Leah Lefler (author) from Western New York on December 04, 2013:

It might work, Sherylswanson0426 - I haven't tried it with hard candy, only with the red-hots. The idea is the same, though! I'm not sure if the hard cinnamon candy would melt as easily as the red-hots. If you try it, let me know how it works out!

Sherylswanson0426 from Manchester, Pennsylvania on December 04, 2013:

Any guess if this will work with cinnamon hard candies rather than red hots?

Leah Lefler (author) from Western New York on October 12, 2013:

Hi loverofcanning,

I never crush mine with a rolling pin - just add the red-hot candies to the apple juice and slowly bring the juice to a boil. If the candies are not melting, try reducing the heat and letting the mixture cook a bit longer (sometimes bringing the juice to a boil too rapidly won't give the candies sufficient time to melt). I hope this helps!

loverofcanning on October 11, 2013:

I've tried two batches and my candies did not totally melt. It seemed like the outside of the candies melted but not all of it. I even crushed them with a rolling pin before adding and they still didn't melt away. Is this normal?

Leah Lefler (author) from Western New York on June 13, 2012:

Hi Cassie - use the 1.75 oz. package. I use Sure Jell, which is the type that most of my friends use. I have used Ball's brand of pectin, too, but it came in a jar and I had to measure it out with a teaspoon. I really like the Sure Jell because it comes in the 1.75 oz. packet, and you can just dump the whole thing in!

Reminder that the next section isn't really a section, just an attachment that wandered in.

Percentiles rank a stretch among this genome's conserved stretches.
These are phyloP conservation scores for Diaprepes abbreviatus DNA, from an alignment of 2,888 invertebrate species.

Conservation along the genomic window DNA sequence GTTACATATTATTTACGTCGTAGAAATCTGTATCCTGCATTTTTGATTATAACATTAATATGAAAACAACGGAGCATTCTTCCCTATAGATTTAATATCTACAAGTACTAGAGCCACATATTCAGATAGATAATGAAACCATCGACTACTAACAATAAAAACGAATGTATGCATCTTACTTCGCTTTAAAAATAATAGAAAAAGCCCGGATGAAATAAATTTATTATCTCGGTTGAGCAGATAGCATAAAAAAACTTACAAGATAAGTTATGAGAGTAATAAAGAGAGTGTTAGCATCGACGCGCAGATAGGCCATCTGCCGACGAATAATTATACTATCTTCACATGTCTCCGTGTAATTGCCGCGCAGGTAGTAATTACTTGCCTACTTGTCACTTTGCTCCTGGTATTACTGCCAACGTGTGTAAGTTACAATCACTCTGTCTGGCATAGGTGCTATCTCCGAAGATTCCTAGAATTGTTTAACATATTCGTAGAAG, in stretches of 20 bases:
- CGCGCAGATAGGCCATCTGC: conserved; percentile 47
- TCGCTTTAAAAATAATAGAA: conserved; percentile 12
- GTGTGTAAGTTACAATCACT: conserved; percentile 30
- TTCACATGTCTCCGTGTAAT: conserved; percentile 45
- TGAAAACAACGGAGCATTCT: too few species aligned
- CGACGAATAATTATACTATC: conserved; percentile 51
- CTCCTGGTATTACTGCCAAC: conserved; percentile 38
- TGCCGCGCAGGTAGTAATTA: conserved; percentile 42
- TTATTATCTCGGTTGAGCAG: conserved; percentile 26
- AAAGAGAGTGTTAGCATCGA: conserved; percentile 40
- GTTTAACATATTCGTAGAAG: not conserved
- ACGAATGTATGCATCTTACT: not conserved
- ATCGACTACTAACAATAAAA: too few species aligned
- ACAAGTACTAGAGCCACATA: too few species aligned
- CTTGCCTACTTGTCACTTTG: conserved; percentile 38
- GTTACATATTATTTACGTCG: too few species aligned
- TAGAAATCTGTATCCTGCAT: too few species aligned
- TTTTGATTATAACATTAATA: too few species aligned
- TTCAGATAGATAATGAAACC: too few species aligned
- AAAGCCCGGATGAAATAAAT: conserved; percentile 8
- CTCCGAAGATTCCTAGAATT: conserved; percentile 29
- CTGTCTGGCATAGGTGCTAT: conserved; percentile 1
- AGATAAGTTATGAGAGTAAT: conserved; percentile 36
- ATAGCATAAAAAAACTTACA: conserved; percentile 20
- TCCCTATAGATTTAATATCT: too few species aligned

If you use Splenda, you will need to purchase the pectin labeled for "No Sugar" recipes (in the pink box if you use Sure Jell). Sugar is needed to set the jelly, but the "no sugar" pectins will work just fine with Splenda. Be aware that making a jelly with the no sugar pectin will result in runnier jelly - it is totally possible to do, but the "set" might not be as good as jelly made with sugar.

Cassie on June 12, 2012:

I am totally new to canning but you made this look super easy. My grandma used to make cinnamon apple jelly when I was a kid and I have not been able to find it anywhere until now. My question (sorry if it's a dumb one) is how much pectin is in the package you're using? I was checking amazon and I see a 1.75 oz, a 1 oz, and a 2 oz box. Is a certain brand better than another? Also for canning purposes can splenda be substituted for the sugar?

Leah Lefler (author) from Western New York on October 24, 2011:

Thanks, Melanie! I hope your friends and family like the gift!

Melanie Prunty on October 24, 2011:

Thanks so much. Great recipe!!!!!

Leah Lefler (author) from Western New York on October 23, 2011:

Hi Melanie! This jelly is a tad "runny" and it will move a little if the jar is tilted. The jelly should be fine as long as the jar lid seal is tight. If you have a jar to spare, you could try opening one to see if the jelly is set enough - I made a batch about six weeks ago and it is looser than strawberry jam, but is still definitely jelly (it shouldn't be liquid). I noticed my jelly was on the loose side, but it was fine on toast or in PB&J sandwiches. It is very pretty!

Melanie Prunty on October 23, 2011:

I love the taste of this jelly and the color is beautiful! The only worry I have is that I canned this 2 days ago and when I pick up the jar and turn it sideways the jelly moves, is that normal? I know the jars are sealed properly, so will the jelly be good? I plan on giving them as christmas gifts. Thanks for the very easy and recipe.

Leah Lefler (author) from Western New York on October 13, 2011:

It is really tasty - my older son loves the jelly. I only make it in the fall, so he looks forward to it all year long! I hope you enjoy it!

LaniK from Minnesota on October 13, 2011:

NOM NOM! I'm keeping this for my recipe box - the kids are gonna love it. Thanks for sharing!

Leah Lefler (author) from Western New York on September 19, 2011: